Lighting up chemistry research through ‘upconversion’

Research Lives: Dr Junsi Wang, TCD PhD graduate and Takeda researcher

Dr Junsi Wang (second from left) receiving the Royal Irish Academy Young Chemist Prize for 2017 with (from left) Dr Matthew Holloway of Henkel Global (award sponsors), Prof Pat Guiry, science secretary at RIA, Prof Peter Kennedy, RIA president, and Prof Sylvia Draper of TCD. Photograph: Johnny Bambury

Dr Junsi Wang (second from left) receiving the Royal Irish Academy Young Chemist Prize for 2017 with (from left) Dr Matthew Holloway of Henkel Global (award sponsors), Prof Pat Guiry, science secretary at RIA, Prof Peter Kennedy, RIA president, and Prof Sylvia Draper of TCD. Photograph: Johnny Bambury

 

How did you become interested in chemistry?
It is an interesting story. Chemistry was not my first choice after leaving school. I chose chemical engineering as the major for my bachelor degree [at Dailan University of Technology, China]. What led me to chemistry was my eagerness to discover something concrete and something new. All I had to do was pick a research topic and a research team that would help me make a difference.

What was your PhD thesis about and what could your discoveries lead to in the future?
My thesis is all about designing and making some very special materials and testing them for a photonic process called upconversion. This is an energy transfer process. It uses the molecule to capture light and then emit it at a new higher energy. Not many molecules are able to do this and even less do it well.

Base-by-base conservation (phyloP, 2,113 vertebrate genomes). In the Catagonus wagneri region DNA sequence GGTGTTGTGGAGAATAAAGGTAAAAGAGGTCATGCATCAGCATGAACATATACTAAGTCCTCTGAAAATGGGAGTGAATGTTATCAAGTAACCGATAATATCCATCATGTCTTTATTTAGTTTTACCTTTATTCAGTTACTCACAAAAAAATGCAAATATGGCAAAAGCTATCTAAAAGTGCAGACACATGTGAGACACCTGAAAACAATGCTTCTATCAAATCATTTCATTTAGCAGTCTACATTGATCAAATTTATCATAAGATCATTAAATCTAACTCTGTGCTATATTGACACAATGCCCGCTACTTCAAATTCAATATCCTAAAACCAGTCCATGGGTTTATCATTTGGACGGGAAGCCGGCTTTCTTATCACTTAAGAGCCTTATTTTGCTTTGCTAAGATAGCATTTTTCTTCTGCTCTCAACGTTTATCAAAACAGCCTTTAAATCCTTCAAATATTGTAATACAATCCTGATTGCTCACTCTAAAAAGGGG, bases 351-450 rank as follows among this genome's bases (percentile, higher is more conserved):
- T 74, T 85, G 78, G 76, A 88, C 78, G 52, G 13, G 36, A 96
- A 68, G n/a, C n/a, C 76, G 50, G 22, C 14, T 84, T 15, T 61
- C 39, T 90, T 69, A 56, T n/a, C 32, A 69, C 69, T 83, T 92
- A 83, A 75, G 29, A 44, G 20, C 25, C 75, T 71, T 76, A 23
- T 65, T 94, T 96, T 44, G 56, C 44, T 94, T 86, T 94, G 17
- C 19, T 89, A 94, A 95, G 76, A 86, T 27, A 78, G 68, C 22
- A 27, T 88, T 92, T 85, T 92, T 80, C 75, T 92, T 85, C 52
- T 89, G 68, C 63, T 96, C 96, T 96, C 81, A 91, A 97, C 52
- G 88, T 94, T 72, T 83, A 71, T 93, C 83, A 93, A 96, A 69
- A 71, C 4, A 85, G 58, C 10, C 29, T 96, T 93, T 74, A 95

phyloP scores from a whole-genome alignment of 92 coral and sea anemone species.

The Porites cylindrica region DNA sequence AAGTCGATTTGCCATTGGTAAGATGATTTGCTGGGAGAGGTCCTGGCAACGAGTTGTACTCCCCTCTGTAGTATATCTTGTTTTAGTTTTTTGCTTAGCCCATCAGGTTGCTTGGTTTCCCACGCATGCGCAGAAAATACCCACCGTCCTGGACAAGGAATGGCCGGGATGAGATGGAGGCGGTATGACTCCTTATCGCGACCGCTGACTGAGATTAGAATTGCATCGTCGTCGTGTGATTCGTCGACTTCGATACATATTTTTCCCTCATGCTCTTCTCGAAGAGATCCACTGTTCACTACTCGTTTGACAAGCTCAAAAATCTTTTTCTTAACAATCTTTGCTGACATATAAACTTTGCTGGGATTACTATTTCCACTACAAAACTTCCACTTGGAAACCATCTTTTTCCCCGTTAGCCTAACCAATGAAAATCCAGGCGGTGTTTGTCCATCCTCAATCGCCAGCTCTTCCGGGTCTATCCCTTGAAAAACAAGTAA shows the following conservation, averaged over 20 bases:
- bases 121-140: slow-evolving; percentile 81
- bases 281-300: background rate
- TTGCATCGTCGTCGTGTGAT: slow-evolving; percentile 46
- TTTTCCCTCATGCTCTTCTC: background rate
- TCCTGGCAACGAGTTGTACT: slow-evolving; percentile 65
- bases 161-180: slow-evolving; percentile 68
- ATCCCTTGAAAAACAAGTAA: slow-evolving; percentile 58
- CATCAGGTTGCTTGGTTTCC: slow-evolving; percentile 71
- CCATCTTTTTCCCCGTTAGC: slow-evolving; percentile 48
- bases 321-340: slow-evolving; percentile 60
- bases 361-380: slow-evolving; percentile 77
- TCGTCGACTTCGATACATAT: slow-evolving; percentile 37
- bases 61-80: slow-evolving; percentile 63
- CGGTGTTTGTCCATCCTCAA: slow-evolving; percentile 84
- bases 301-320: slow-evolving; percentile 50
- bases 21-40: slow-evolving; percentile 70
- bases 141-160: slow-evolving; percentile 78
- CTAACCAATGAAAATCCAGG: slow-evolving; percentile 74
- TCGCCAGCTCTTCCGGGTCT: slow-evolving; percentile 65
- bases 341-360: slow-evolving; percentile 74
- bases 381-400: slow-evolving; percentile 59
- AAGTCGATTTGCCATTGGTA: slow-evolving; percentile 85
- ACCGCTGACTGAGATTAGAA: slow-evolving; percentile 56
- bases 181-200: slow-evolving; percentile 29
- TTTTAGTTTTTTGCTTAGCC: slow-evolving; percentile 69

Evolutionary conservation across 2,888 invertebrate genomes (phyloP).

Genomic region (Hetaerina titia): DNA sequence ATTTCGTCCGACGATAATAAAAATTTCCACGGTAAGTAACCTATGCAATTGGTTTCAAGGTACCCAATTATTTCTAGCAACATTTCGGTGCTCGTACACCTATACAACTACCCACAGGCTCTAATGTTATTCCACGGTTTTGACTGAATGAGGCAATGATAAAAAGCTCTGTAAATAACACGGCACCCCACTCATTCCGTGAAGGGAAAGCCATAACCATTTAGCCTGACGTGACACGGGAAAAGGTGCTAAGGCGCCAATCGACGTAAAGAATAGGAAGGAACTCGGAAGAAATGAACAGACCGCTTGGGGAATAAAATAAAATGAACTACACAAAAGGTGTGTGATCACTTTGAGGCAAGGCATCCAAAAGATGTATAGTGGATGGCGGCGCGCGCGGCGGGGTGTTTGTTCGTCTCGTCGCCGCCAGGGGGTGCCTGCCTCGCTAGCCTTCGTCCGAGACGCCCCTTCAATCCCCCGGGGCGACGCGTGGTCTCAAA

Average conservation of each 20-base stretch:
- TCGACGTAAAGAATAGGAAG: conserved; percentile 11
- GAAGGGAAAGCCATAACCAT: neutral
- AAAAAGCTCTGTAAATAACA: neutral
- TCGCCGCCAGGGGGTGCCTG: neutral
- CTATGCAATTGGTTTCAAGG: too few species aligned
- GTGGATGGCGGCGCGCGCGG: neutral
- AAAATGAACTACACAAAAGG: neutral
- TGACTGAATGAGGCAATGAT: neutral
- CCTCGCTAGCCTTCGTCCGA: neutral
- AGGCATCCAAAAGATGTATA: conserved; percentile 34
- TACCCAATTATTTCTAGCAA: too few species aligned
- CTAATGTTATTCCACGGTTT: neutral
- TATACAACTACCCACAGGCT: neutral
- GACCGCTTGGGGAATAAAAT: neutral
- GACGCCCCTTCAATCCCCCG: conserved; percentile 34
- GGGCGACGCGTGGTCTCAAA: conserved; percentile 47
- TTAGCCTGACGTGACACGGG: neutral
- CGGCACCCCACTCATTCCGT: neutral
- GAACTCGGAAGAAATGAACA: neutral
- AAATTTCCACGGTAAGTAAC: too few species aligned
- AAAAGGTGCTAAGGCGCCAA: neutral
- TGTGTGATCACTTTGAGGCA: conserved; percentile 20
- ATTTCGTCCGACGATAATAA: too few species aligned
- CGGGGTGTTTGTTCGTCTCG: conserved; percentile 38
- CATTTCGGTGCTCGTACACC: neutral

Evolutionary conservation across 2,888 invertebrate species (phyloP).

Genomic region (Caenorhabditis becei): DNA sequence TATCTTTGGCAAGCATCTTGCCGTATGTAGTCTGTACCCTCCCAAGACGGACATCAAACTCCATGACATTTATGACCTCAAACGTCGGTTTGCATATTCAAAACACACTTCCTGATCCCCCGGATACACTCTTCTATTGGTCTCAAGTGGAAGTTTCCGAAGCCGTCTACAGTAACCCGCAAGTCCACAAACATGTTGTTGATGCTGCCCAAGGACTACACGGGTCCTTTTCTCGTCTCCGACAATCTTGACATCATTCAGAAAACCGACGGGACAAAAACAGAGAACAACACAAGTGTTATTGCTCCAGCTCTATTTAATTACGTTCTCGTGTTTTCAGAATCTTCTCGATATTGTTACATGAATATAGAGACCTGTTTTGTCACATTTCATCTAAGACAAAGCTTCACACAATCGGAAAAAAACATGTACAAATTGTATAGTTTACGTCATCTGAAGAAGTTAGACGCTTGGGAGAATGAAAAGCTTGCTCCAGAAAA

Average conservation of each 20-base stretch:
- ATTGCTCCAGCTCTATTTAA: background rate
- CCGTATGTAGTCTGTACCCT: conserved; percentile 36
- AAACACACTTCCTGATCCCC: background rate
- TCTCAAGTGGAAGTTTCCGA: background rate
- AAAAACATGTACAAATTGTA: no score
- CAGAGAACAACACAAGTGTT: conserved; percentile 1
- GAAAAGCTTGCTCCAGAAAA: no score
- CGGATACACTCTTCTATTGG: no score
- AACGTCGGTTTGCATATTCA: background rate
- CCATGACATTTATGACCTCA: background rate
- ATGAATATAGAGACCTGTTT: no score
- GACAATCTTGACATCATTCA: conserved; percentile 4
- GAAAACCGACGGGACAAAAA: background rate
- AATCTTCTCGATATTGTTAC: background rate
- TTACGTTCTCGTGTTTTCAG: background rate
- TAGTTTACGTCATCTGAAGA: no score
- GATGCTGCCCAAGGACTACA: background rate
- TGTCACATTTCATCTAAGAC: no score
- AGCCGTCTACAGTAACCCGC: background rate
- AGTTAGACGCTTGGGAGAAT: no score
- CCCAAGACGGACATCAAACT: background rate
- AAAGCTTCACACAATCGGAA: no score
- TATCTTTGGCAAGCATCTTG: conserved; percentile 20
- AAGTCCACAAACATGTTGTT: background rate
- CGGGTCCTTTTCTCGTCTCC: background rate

They are important though, because adding upconversion to a solar cell improves its ability to capture sunlight and makes it more efficient. I was able to make some really effective upconvertors. Not only that, but as they were non-toxic they could be useful in photodynamic therapy. This is a treatment that is being applied to certain types of cancer, such as skin cancer.

Without Prof Draper’s guidance and support, and the expertise of all the members of her research team, I wouldn’t be the person I am today, and I would not have got such wonderful results. It was a 2013 Irish Research Council grant that allowed all this to happen.

What were the challenges and rewards of doing a PhD?
Scientific research is unpredictable. Every success happens because of the hundreds or thousands of failures that went before. It takes time and patience. After one year I realised that failure is a state of mind, not a reality. The most important thing I got from doing a PhD is a strong heart. Truly, it seems daunting to challenge oneself, but I was surrounded by inspiring people and enjoyed every minute of it.

Congratulations, you have just been awarded the Royal Irish Academy’s Young Chemist Prize for 2017, can you tell us what that is?
Thank you very much. I am so delighted to have won this prize. It is awarded to the most outstanding Irish PhD thesis in the general area of the chemical sciences. I had to submit a 1,000-word essay that explained the impact of my work, which I carried out over four years in the group of Prof Sylvia Draper in TCD Chemistry. The awardee is selected by a group from the RIA’s Physical, Chemical and Mathematical Sciences Committee.

What are your plans now?
I am still challenging myself. I have joined a research team as a post-doctoral researcher in Takeda, the largest pharmaceutical company in Japan. I am closer to home but immersed in another new culture.

How do you take a break from research – do you have hobbies or tips for relaxing?
I started running at the beginning of my PhD – it helps me to relax. I have completed the Irish womens’ mini marathon three times. Sometimes I watch movies, practise calligraphy or travel with friends. Research is done as part of a team, but you are also in control of your day. If I am having a bad day, I stop, do something else, and return to it again refreshed. Keeping a balance is essential.